“I wanted to go back up in that room and hit her. What scared me was, I-I wanted to hit him too. I wanted to go back and see them together with me not watching.
I wanted to know.”
As slick and big-studio a noir it is, it’s noir to the rotten core. Because love here is a curse, a burden, and a weapon (cane, whip, glove). Love is about pain.
Love and hate, desire and contempt are not opposites at all but are in fact utterly inseparable. Or one and the same. As Ballin famously tells Gilda,
Hate can be a very exciting emotion….There’s a heat in it that one can feel. Hate is the only thing that has ever warmed me.
It’s chilling when he says this line. Later, when Hayworth’s Gilda echoes that line, in a desperate whisper, it may be the sexiest and saddest moment I’ve ever seen in film….
The postscript here: Watching it a few weeks ago in preparation for the intro at Eastman House, a whole new shimmering layer peeked through for me, though. One that never loomed so large for me.
Yes, I admit enjoying an added appreciation for actors I’ve come to love, such as the delicious Joseph Calleia as the understanding cop, Obregon. But most of all I saw in Hayworth’s performance what I’d missed before, its pathos, her awareness that she matters less as a person than as a totem these men wield to show their power, their loyalty, their complicated feelings towards each other
Even the famous “Put the Blame on Mame” striptease scene now seems so different to me. Preceded by a musical number where she is precise, formal, ebullient, and quite feminine, in this number she is ballsy-burlesque, skittering, raggedly, by the end into something quite like desperation. Until it is that.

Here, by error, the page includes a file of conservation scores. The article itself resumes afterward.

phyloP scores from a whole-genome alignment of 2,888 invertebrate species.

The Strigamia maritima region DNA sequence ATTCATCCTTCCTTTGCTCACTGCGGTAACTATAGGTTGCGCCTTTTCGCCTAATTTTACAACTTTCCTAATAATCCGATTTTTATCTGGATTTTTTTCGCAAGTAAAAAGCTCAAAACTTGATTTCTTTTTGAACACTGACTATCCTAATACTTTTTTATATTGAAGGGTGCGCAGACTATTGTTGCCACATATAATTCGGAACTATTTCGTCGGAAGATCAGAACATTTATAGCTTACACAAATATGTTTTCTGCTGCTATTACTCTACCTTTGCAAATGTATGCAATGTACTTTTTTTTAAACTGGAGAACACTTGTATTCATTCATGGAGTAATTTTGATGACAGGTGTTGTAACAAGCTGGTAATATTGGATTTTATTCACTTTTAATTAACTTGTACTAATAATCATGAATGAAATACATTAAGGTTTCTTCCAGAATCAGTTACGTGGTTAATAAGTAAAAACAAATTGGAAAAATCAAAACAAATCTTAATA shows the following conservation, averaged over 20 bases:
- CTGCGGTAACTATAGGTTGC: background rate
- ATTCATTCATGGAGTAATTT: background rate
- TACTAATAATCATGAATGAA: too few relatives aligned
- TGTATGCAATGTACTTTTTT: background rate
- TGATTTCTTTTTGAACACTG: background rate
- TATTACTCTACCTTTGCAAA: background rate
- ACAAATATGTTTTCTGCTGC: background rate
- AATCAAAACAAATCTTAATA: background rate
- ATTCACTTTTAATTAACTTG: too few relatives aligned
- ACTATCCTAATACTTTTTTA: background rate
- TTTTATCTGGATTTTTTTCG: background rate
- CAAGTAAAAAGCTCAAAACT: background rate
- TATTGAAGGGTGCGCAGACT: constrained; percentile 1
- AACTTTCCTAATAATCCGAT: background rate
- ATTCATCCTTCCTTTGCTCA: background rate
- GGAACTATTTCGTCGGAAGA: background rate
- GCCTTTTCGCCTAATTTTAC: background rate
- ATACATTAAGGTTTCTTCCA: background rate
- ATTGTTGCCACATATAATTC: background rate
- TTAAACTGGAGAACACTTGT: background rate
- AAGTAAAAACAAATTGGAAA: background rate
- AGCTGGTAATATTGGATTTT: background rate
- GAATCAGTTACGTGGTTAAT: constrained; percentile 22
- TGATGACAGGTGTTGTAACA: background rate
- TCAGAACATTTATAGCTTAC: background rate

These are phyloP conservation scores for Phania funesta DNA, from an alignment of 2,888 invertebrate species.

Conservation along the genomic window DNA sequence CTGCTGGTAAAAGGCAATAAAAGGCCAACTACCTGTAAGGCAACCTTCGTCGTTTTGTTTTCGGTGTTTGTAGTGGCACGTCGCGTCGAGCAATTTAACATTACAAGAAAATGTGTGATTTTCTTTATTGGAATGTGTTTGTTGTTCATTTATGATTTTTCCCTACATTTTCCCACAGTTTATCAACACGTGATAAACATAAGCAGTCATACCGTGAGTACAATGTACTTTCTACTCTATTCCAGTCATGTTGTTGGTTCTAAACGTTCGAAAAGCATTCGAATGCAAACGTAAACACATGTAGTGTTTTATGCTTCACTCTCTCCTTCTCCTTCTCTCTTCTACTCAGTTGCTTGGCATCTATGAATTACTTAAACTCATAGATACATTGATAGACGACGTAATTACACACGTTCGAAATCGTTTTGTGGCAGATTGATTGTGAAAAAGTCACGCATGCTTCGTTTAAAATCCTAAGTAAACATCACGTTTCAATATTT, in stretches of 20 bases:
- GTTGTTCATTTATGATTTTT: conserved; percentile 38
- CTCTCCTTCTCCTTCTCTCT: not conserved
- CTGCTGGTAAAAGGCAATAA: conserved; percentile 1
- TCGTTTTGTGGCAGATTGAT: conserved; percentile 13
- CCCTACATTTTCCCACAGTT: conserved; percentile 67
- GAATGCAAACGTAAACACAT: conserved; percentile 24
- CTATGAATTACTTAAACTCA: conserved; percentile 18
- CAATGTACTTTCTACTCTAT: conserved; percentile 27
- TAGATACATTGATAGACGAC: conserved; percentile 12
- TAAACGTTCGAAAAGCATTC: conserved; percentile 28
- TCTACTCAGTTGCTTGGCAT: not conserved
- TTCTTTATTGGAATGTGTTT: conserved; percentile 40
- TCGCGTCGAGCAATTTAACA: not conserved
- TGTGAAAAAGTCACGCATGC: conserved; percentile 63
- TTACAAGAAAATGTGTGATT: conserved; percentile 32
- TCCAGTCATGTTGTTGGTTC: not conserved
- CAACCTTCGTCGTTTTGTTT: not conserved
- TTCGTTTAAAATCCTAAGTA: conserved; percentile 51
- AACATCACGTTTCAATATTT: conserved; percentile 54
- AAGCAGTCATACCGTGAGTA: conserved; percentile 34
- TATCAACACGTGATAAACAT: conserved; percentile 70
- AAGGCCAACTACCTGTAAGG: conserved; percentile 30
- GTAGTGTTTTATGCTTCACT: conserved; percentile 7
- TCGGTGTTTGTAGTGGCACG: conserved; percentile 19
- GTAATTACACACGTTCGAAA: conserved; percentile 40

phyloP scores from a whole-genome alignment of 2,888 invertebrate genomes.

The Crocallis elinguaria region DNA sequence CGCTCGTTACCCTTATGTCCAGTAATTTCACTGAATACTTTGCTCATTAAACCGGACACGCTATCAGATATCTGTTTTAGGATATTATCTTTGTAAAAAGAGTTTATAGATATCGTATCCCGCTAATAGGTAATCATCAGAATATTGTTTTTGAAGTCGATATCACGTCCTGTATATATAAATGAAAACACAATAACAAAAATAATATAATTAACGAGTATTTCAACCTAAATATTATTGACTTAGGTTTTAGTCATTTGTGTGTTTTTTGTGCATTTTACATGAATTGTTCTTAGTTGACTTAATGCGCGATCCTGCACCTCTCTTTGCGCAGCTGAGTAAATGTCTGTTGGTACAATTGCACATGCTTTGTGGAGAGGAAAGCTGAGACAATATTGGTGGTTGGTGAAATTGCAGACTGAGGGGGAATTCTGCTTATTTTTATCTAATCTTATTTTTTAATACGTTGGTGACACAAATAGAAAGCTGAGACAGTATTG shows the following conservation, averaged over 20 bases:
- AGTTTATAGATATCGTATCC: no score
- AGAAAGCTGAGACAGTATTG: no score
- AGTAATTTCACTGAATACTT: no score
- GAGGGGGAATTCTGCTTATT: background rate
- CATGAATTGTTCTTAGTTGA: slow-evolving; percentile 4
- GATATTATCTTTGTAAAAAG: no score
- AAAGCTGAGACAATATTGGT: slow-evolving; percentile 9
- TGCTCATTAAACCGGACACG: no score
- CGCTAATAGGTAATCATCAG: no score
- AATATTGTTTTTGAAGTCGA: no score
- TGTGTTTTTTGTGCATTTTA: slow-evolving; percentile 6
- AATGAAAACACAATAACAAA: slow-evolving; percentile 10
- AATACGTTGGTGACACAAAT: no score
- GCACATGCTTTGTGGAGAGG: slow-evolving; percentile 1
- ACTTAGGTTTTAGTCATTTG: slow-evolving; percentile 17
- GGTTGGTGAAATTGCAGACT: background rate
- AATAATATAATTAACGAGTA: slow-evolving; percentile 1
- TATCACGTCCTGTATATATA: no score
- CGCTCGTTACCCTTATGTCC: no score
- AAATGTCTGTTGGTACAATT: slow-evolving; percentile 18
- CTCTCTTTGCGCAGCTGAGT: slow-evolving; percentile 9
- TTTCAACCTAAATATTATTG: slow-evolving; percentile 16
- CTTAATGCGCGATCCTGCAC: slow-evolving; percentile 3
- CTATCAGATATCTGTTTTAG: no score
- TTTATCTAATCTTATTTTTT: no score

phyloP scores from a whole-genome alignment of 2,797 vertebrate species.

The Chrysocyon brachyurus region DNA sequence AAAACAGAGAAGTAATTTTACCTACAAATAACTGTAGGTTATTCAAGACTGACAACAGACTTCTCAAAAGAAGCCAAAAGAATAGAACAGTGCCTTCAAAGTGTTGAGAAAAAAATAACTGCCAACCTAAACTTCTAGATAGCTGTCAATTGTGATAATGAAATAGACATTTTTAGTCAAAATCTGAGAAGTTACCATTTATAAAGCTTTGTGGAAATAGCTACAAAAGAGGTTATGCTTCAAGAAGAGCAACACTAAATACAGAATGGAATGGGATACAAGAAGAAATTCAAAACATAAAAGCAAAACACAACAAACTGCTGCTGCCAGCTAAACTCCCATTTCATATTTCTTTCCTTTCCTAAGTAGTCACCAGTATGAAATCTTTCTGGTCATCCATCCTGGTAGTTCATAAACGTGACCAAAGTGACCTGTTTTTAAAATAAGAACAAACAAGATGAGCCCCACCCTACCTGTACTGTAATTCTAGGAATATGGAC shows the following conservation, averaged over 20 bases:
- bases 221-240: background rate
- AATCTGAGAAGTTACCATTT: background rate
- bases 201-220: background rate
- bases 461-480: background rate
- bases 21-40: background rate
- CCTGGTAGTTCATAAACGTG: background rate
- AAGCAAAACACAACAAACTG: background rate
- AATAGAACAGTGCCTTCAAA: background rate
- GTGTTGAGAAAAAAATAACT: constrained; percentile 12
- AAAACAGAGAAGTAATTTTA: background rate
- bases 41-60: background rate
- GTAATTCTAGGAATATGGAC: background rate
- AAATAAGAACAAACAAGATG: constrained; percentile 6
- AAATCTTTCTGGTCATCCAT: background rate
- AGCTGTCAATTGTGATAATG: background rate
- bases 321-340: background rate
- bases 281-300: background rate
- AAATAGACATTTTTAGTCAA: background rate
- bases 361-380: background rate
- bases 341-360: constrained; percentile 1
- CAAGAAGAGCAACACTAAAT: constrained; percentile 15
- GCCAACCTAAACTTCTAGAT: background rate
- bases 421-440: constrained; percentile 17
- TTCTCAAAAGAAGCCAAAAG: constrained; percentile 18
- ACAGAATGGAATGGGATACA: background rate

“Put the Blame on Mame” is, after all, a song about how a woman is to blame for the great Chicago Fire, the San Francisco earthquake, everything—just as Gilda’s beauty becomes the excuse for every act of depravity and control in the movie…a fantasy projection, not a real woman.
It’s all the more poignant given Hayworth’s tortured personal life, exploited by her father, her husbands, Harry Cohn, head of Columbia. I hesitate even to quote the much-overquoted Hayworth line, reflecting on her own sad romantic history, “Men go to bed with Gilda, but they wake up with me.” But this time it seemed so clear that Gilda herself might say the same thing.
So in the end, watching it at age nine or ten, I think I was in fact getting a peek into the adult world, its beauty and its dark seams too.
Spoiler-alert: people, especially noir aficionados, always talk about the ending as being the one blemish on the movie, that the production code demanded we learn that Gilda wasn’t the promiscuous adulteress that Johnny—and we—are led to believe.
But, “happy ending” aside (who, after having watched them tear at each other for 110 minutes, really believes these two will go onto a happy life together?), I love that Johnny is wrong. That we learn Gilda is innocent of the charges. Trapped between two men who cannot reckon with their own desires, she is the great beating heart of the movie. Guilty of nothing, of everything.
Big thanks to the whole gang at Eastman House, especially Jared Case.